Film Reviews:

Conan the Barbarian

(John Milius, US, 1982)

Conan the Barbarian Milius' genuinely seminal film that spawned a global run on (mostly low budget) sword and sorcery/sword and sandals 'epics' in the 1980s. Whereas most of it imitators were classics only for demonstrating the art of exploitation film making, having little in the way of a decent script but plenty of sword fighting and scantily-clad, nubile young women, Conan the Barbarian did justice to its source material in Robert E. Howard's pulp novels bringing to the screen a hero of mythic proportions.

The plot follows a predictable path but it is delivered with such conviction that the familiarity isn't a drawback. After his mother and father are slaughtered before him as a young boy by the evil warlord Thulsa Doom (love that name!), Conan is sold into slavery and spends years in chains and hard labour. All the time recalling how he came to be there and all the time building up a formidable physique. It is this that brings him to the world of gladatorial fighting and, again over a period of time, he hones his fighting skills to fully exploit his natural brute strength. Having been given the skills by the system, he uses them to turn against it. He escapes captivity and vows to track down Thulsa Doom so that he may avenge his parents' deaths.

Arnold Schwarzenegger is perfectly cast in the role of Conan. Although hardly as taxing as Shakespeare, this was the Austrian bodybuilder's first leading role and one that focuses our attention on him at all times. His physical performance is commanding and faultless, the more cerebral moments emphasise his inexperience - there are numerous hilarious moments when an often wordless Conan stares, eyes wide open as something amazing happening. Supposedly in awe, Schwarzenegger looks more like a cartoon character whose eyes are about to pop out of his head. But these shortcomings pale against the rest of the film. Co-written by director Milius and a certain, young Oliver Stone, this really is Milius' film. It is his conviction in the subject that comes across throughout.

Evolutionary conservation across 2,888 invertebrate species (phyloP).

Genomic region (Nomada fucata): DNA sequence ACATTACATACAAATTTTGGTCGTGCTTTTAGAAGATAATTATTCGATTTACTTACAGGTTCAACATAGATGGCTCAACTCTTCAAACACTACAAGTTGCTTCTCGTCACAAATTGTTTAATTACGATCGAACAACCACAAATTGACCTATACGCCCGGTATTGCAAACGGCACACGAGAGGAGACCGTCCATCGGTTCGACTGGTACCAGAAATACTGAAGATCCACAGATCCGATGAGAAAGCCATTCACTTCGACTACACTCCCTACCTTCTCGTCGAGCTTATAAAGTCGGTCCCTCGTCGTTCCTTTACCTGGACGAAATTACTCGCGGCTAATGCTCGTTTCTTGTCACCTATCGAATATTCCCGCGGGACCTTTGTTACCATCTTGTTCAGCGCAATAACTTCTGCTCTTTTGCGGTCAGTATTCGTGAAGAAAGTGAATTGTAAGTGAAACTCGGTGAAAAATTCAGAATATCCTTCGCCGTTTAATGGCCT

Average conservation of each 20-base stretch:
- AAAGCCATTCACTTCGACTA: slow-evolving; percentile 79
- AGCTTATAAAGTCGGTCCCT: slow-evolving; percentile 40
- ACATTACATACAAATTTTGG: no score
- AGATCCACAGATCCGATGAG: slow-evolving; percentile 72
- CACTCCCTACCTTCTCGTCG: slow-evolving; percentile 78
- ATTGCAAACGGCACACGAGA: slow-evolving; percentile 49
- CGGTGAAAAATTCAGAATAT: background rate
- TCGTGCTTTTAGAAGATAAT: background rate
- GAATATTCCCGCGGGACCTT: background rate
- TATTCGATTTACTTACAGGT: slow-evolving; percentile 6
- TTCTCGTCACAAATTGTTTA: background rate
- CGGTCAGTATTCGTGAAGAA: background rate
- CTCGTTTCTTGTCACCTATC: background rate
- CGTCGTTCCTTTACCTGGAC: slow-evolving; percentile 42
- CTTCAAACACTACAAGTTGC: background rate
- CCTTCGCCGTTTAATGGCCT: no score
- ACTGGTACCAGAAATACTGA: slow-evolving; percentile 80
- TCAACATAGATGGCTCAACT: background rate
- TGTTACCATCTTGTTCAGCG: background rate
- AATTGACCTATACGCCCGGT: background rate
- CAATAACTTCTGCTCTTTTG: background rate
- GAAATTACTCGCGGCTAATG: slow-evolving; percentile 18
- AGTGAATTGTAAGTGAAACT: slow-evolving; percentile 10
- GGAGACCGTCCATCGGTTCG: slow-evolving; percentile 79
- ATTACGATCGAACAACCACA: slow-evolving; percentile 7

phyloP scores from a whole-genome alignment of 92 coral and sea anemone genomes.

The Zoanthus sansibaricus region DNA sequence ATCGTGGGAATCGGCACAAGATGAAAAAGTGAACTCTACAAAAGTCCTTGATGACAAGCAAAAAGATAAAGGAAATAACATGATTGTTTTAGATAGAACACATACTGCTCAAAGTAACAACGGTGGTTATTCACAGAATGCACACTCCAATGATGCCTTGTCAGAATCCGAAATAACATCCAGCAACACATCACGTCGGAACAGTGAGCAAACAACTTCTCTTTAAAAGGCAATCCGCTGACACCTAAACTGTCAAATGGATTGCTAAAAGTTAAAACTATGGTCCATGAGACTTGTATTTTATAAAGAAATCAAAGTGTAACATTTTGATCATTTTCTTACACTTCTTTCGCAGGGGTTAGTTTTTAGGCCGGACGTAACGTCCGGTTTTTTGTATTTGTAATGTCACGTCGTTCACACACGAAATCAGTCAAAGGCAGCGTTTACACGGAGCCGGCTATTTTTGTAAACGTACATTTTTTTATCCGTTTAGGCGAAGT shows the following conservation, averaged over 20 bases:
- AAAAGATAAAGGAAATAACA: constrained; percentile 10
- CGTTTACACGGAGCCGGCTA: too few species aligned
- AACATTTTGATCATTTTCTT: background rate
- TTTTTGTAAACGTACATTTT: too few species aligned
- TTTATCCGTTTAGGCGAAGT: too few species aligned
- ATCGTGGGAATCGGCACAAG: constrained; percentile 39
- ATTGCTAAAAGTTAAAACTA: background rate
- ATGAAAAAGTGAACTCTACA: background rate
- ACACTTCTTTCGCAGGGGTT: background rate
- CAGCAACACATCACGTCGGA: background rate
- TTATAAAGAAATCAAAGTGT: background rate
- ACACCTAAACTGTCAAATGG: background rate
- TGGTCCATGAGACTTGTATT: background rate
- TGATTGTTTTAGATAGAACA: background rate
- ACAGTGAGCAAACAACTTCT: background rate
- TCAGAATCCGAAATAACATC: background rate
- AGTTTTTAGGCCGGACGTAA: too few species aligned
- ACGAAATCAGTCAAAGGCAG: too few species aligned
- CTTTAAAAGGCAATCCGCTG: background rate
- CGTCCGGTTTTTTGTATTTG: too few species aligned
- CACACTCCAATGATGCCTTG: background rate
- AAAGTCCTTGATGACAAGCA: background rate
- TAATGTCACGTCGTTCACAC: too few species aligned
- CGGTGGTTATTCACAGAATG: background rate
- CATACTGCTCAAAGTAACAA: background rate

It expertly mixes sorcery, magic, legend and mythology, creating a rounded and believable world. From the pre-credits, on-screen introduction it's clear that Milius has gone to great lengths to create the universe in which Conan exists and it perfectly sets to mood for what follows. It even ends with a similar, on-screen post script describing how what we have just witnessed was the creation of a legend who went on to further battles against evil and eventually went on to be a King (as the original poster tagline suggested). The first part of this is explored in the inferior sequel Conan the Destroyer. The transformation into King was to the be basis of the, as yet un-made and increasingly unlikely ever to be made, third part of what was originally hoped to be a trilogy. (This subsequently emerged as the plot for the dire Kull the Conquerer in 1997.) The art direction is spot on. Although there are some big sets they never overpower the action taking place on them, and there are some powerful images such as Conan being crucified on a lone tree in the desert. Basil (Robocop) Poledouris delivers a brilliant, epic soundtrack that captures the tone of Milius' mood perfectly. The main Conan theme is, even after many years between viewings, instantly recognisable and a major asset. In summary then, Conan the Barbarian is two hours of rousing, muscle-bound entertainment, and one of the very finest examples of its genre.

Rob Dyer

See also:
Kull the Conquerer
For a similar personal journey also see Gladiator

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